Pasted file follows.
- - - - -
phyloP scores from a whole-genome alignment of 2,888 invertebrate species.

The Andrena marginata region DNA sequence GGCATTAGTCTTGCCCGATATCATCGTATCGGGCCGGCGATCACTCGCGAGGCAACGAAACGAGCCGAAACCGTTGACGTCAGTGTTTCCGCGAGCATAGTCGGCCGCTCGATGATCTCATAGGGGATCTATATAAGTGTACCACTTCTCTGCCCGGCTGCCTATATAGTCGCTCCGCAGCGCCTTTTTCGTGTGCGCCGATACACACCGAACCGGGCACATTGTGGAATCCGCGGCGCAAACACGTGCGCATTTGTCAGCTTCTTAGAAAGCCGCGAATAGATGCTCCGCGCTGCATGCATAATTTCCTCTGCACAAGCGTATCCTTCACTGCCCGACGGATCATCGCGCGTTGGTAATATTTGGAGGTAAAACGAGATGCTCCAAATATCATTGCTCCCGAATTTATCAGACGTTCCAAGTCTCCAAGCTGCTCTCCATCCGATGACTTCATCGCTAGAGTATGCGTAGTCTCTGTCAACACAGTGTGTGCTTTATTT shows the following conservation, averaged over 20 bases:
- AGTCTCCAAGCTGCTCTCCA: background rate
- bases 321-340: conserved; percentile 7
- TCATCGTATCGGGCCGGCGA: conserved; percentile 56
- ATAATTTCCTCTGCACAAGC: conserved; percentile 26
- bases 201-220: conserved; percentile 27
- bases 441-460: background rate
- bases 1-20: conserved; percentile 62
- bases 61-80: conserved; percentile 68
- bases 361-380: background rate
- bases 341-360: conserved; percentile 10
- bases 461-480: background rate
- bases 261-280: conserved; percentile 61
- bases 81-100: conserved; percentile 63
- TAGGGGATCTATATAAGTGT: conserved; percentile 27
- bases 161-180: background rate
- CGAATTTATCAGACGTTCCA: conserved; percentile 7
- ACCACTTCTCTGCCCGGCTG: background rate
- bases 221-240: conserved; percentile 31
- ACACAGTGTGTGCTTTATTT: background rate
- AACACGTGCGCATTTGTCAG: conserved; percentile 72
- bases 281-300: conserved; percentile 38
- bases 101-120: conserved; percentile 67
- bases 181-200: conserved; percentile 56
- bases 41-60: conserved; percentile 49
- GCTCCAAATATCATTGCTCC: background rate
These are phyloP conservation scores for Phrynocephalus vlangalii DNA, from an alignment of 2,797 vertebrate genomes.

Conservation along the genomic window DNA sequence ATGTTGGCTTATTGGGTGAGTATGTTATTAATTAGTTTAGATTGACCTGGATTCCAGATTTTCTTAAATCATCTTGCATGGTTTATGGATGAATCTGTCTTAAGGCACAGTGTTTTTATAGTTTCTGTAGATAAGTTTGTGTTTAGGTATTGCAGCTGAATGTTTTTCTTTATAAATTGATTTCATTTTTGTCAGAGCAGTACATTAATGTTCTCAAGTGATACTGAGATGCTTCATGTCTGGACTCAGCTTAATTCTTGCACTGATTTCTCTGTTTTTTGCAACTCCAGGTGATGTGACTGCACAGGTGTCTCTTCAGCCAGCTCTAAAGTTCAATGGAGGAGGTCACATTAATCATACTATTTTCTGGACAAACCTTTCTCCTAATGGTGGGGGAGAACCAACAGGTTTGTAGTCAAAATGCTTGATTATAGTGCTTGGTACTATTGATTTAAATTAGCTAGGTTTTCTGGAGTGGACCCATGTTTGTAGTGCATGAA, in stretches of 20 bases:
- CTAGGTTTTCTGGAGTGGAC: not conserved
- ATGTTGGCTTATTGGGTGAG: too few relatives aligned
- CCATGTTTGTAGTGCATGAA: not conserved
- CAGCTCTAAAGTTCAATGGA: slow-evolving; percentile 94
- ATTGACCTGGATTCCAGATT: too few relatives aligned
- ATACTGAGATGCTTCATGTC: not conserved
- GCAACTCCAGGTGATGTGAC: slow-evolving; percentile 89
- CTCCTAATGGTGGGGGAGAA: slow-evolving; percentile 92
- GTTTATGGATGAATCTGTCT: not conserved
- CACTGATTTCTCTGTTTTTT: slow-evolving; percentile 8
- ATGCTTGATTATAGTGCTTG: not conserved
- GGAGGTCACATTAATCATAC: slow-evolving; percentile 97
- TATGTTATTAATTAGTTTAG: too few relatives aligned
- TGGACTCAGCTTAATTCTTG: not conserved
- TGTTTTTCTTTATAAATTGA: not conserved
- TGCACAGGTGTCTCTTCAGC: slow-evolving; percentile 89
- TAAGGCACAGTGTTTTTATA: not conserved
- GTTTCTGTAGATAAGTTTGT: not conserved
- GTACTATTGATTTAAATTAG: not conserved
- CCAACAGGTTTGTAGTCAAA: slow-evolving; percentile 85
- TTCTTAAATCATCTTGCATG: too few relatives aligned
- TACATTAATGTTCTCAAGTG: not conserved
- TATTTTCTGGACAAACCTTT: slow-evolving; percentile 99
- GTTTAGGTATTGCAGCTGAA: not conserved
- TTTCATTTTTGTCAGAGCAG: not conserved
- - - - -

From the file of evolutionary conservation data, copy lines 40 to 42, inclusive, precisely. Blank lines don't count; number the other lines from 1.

- ATGCTTGATTATAGTGCTTG: not conserved
- GGAGGTCACATTAATCATAC: slow-evolving; percentile 97
- TATGTTATTAATTAGTTTAG: too few relatives aligned